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Rideshare Memoir

Guns & Roses


©Breeze Vincinz. This story is a work of fiction. Names, characters, places and incidents are either products of the author's imagination or are used fictitiously. Any resemblance to actual events or locales or persons, living or dead, is entirely coincidental. All rights reserved, including the right to reproduce his story or portions thereof in any form whatsoever.

I was only five when I wrote him. It was a class assignment. We were given names of inmates and one thing about them. Administration hoped that our compassion, then untouched and unchallenged, could somehow find both permanent sovereignty in our young hearts and solace, even if only temporary, for the brothers who were locked away for doing God knows what to God knows whom for whatever God forsaken reason at the time.

My name is Mendel Jackson. I go to Holy Cross Elementary. It is November and it is cold. You like flowers. Momma Becky has flowers in her backyard. I like the sunflowers they more big than the others. I don’t like the worms. They all back there. I like to draw. I like rainbows I can use all the crayons in the box. And I like the circus. I was only to tell one thing but I like the circus, I like the elephants, I like the way they smell. My momma told me not to tell anybody that but I do. I hope you eat turkey on Thanksgiving. And cranberry. Love Mendel Jackson.

Not everybody wrote their assigned inmate and not everyone who did received a response. The whole activity was deemed as a failure due to low participation on both ends… despite the fact that I got a response.

Little Mendel, it tickled me so hearing about you using all the colors in the crayon box. I never did. I wasn’t one of those kids, if it wasn’t red, yellow or blue I didn’t try it. I guess I was afraid of all those other colors. I didn’t know about them. But you go right ahead with your magentas and your fuchsias and your turquoises; don’t ever be afraid of the rest of the colors in the box. I haven’t seen flowers in a really long time. I’m not particularly drawn to them, but when I was asked to do this it was the first thing that came to mind. Flowers are okay. I wasn’t a gardener or anything before I got here, I don’t know why I said flowers. I could have said so many other things but, well, you’re a kid. So, yeah, flowers. Yeah, I dig flowers. I’m happy to hear from you. I don’t get a chance to talk to a lot of people outside. Nobody really pays any attention to us in here. Not really. I don’t have anybody out there. Not anymore at least. But if I had a kid, I would hope he would use all the colors in the box too. You take care of yourself. You make sure and listen to your Momma Becky and do everything she says. I’ll make sure to eat turkey on Thanksgiving and yeah, she was right, don’t tell anybody you like the way elephants smell. Patrick Mendoza.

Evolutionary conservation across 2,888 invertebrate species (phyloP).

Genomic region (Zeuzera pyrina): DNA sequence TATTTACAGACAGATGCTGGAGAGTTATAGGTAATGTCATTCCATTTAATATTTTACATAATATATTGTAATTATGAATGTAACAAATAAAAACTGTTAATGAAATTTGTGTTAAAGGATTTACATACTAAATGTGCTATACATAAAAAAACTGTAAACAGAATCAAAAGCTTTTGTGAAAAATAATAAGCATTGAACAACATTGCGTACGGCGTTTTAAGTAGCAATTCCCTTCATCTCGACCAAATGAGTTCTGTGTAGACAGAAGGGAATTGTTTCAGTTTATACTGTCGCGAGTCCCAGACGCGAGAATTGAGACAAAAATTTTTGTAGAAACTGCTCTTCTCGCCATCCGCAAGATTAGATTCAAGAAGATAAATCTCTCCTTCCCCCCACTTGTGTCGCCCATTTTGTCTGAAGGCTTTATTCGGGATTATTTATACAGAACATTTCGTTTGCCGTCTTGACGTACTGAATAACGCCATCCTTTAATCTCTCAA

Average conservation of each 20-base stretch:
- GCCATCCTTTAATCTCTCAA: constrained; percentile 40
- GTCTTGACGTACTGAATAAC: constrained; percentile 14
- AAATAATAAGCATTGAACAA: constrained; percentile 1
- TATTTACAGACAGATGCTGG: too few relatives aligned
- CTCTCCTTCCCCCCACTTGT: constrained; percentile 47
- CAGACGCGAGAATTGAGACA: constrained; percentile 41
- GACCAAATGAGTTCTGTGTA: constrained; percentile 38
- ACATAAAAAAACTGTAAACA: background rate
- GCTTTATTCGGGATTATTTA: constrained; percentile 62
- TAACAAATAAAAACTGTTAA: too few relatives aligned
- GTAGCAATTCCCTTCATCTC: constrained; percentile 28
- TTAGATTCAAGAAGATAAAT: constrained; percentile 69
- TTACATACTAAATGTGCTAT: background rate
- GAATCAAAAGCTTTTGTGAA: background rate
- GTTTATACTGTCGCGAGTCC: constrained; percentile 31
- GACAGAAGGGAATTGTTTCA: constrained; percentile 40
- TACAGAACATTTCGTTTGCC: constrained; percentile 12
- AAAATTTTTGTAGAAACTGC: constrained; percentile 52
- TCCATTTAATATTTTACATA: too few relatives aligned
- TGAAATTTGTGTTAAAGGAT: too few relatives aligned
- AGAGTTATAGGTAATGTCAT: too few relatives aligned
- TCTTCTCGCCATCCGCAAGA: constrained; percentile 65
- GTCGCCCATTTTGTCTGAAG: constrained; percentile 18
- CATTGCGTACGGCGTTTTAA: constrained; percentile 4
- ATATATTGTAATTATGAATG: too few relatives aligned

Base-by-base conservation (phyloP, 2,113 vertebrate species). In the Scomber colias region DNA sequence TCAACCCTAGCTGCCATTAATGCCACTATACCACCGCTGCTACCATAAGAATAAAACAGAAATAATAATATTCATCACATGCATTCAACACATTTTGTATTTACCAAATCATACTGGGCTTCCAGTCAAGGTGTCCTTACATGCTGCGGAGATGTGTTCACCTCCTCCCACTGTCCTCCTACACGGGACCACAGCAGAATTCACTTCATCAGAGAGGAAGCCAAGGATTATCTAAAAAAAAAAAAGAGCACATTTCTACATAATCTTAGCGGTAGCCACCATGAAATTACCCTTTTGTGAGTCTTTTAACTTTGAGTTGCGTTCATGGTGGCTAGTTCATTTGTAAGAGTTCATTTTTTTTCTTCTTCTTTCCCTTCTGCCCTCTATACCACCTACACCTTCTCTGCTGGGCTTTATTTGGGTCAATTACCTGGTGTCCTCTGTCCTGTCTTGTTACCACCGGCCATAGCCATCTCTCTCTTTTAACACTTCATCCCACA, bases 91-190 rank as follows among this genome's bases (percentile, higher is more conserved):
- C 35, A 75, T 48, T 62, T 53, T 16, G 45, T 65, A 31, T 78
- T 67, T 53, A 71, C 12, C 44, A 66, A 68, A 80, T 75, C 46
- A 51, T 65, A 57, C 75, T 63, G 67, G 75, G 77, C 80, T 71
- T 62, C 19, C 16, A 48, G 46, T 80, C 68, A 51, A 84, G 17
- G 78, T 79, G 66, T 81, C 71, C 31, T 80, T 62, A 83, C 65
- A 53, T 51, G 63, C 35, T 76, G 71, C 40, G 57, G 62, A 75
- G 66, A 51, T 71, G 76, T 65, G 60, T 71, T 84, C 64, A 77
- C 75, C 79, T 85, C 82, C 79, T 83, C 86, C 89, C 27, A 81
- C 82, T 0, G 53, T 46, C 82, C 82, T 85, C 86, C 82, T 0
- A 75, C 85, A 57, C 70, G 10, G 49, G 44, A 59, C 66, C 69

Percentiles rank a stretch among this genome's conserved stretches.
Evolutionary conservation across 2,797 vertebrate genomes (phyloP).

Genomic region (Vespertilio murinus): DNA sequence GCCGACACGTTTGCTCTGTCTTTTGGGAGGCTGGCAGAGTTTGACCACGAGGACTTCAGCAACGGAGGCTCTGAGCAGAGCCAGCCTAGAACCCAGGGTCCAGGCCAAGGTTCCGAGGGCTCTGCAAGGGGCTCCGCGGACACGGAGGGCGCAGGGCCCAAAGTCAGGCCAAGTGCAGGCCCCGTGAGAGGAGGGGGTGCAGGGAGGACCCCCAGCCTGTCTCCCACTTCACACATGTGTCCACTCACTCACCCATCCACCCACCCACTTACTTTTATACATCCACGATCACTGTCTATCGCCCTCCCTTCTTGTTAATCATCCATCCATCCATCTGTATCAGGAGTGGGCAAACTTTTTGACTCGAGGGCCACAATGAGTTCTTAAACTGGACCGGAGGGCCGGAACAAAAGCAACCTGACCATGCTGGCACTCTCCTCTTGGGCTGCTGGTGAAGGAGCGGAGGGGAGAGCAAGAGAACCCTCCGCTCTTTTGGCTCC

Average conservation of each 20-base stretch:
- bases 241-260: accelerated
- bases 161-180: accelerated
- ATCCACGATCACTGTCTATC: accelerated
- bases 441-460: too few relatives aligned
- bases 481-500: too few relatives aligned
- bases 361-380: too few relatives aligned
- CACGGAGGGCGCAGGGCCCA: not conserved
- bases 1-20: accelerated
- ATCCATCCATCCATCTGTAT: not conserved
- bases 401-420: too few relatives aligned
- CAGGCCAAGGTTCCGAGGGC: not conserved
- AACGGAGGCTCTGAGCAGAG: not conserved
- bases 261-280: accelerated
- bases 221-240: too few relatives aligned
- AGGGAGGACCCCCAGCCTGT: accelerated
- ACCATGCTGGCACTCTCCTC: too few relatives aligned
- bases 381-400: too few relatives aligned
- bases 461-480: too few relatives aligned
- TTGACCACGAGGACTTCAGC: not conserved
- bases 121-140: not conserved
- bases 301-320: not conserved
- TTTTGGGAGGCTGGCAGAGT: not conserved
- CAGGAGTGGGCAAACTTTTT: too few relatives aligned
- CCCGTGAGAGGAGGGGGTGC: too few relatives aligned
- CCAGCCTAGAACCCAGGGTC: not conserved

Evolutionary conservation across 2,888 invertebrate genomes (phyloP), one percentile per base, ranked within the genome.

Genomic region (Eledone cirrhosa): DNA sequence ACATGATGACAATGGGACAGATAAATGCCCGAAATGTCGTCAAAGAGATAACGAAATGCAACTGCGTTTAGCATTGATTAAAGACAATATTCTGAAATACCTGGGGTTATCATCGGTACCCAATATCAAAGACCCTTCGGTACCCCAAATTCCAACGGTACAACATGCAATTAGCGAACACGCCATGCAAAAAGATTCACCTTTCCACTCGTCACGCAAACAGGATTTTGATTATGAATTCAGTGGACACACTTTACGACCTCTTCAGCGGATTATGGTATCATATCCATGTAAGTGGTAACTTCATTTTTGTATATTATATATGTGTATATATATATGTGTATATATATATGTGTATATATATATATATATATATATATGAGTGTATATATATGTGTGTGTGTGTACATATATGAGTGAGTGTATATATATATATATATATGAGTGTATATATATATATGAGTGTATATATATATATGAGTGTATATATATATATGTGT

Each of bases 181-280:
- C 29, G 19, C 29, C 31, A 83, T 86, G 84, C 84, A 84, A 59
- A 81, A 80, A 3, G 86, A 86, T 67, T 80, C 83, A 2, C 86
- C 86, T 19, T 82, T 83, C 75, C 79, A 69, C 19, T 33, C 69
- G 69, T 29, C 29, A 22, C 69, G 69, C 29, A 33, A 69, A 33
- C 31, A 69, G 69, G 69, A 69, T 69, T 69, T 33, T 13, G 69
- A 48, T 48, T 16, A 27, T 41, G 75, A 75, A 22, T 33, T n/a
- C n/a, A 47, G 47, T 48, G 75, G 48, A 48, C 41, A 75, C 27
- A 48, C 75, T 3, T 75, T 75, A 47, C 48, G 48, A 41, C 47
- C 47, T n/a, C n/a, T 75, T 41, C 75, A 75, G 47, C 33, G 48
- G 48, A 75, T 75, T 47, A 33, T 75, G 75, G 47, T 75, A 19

The school kept up our closely monitored correspondence for close to six years. Every single letter that was swapped between the two of us was copied, notarized, cataloged and sanctioned by at least the principal and dean of my school. I’m sure it went through a million other entities by the time it was physically in our hands and in hindsight I’m sure they wanted nothing more than to have this “pedophiliac-moment-in-waiting” correspondence to stop. But the truth of the matter was, the letters only came once a month and probably the most provocative thing that was ever discussed between the two of us was the one time in fifth grade when I asked him what was he in for and he responded simply, “I just made some bad choices.” Usually our letters consisted of Different Strokes episodes, Sister Sledge, Pac-Man, how we missed our respective grandmothers, how much we both wanted a dog.